For those who haven’t heard about it, Replica is a novel with two stories inside. If you hold the book in front of you, you might read ‘Lyra’ on the cover. That’s Lyra’s story, a cloned 16 year old girl who lives inside Haven, a big secluded facility where cloned kids are raised like lab rats.
If you flip the book you will see ‘Gemma’ on the back cover. You can also start reading that story about an overprotected teenager whose father works with a mysterious research facility called Haven.
The author encourages you to read Replica in any order you like, either jumping between one chapter of each story or reading one complete side and the other.
- THE CRAZY SCIENTISTS AND ETHICAL IMPLICATIONS. There’s a reason I like Frankenstein so much. I love it when I get to question the ethics and the meaning of humanity. When science goes too far and it reaches the point where the ends no longer justify the means. And that happened with this book. (I wish I could say more but SPOILERS!).
- GETTING TO KNOW THE CLONES. As I mentioned, cloned kids are raised like cattle inside Haven. That means there are teenagers who have never been hugged, never heard a story, never had a name, received a gift or played games. I found Lyra’s chapters really captivating because of this. I think the author had interesting point of views on human nature and they were cleverly portrayed in a bunch of naive cloned kids.
- WELL WRITTEN POV’S. I think many books that include Point of View chapters tend to disappoint because the author wrote them without memorable distinctions. But in Replica I could always relate to the POV character. Lyra and Gemma have their own voices, feelings and prejudiced views of the world,which makes it easier to jump between both stories without confusion.
- TOO MANY CLICHÉS. Let’s check the biggest offenders: Absent Rich Parents ✓ Insta-Love ✓ I’m-not-as-pretty-as-my-mom syndrome ✓ Everyone-says-I’m-pretty-but-I’m-not disorder ✓ All the guys are incredibly handsome ✓ (I’m serious, the three main guys on this book are pure eye-candy). I don’t mind a couple of clichés through my books, but when I read too many of them I start rolling my eyes and immediately take the book less seriously.
- THE TWISTS ARE PREDICTABLE. One of the biggest twists almost took me by surprise… until the author started dropping A LOT of hints on the preceding chapter. So, none of the actual revelations (which were kind of cool) made me gasp or made me feel satisfied with my incredible detective work.
- UNNECESSARY ROMANCE. I think the author meant to use Gemma and Lyra’s stories to make the reader think about what it means to be human. And I really liked this concept. But somehow she decided to write about two girls who don’t think they are worth enough until there’s a guy falling for them. I get it, that love is awesome and brings out the best things in us, but there are MANY kinds of love that could have been portrayed: self-love, family-love, friendships…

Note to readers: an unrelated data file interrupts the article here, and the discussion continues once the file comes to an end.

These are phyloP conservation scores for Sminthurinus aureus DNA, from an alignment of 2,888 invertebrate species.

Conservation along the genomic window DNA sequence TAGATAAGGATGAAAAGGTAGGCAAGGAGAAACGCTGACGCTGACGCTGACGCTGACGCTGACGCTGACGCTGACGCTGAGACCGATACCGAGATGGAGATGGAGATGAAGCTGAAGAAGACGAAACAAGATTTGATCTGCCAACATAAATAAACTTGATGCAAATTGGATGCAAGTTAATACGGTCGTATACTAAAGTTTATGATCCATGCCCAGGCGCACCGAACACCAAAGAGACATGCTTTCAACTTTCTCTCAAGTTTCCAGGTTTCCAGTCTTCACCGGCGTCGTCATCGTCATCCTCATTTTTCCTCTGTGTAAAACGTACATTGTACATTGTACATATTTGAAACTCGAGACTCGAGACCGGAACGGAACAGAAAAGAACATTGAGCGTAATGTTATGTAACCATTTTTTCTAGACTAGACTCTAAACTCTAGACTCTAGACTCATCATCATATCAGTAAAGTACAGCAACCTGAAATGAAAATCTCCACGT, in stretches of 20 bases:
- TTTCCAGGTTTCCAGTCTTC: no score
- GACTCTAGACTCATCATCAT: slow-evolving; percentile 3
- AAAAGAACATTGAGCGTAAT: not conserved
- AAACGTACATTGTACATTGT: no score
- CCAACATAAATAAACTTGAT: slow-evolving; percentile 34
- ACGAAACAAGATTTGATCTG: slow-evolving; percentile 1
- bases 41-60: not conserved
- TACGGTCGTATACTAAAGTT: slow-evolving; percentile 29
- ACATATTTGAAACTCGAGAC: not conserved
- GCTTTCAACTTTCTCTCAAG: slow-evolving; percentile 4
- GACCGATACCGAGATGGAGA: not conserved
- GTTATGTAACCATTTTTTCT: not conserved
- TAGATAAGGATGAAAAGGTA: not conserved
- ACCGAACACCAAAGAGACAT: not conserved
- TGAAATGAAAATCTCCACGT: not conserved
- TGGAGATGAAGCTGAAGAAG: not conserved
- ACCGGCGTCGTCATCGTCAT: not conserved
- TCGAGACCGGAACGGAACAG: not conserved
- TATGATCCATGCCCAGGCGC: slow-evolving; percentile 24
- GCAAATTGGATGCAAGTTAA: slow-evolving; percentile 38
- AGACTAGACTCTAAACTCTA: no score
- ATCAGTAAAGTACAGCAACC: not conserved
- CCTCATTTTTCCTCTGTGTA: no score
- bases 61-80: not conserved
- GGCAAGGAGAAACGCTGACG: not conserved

- THE ‘TWO STORIES IN ONE’ GIMMICK. As soon as I heard that this book could be read in a weird way, jumping between chapters and characters, I was on board. But I don’t think this format improved my reading experience. I think it could have worked better with a normal distribution of POV chapters. I read the book TWICE just to try the two recommended methods and make my own conclusions:
- If you read Gemma’s side from start to finish (and then do the same with Lyra’s side), you will receive news of an important event before you can actually SEE it. You will also have a one-sided opinion about the replicas during half of the book.
- If you read Lyra’s side from start to finish (and then do the same with Gemma’s side), you might solve the mysteries a little too soon and have less fun. You will also get to ‘interact’ with some characters that haven’t been introduced yet.
- If you read one chapter of each story, jumping between Gemma and Lyra, you will have to flip your book 34 times and it might be uncomfortable.
So, with this information I made my own reading order. I already tried it and I think the story flows better when read like this. It let’s you enjoy all the new clues, get to know all the characters soon enough and you only need to flip the book 6 times! (If you want to give it a try, you can print the next image and use it as a bookmark. Or just write the numbers below on a post-it note!).
- People looking for a little sci-fi and a lot of being a misunderstood teenager
- People who want to reflect about the ethical implications of cloning humans
- People who want to solve a mystery involving clones, big pharma companies and hot guys
- People who liked The Island (2005) movie.
- People who want to read a book in a weird way.
What did you think? Will you add Replica to your TBR? 🙂 Replica’s publication date: October 4th 2016 by HarperCollins
- Many thanks to Epic Reads for providing me with a copy of this book to review!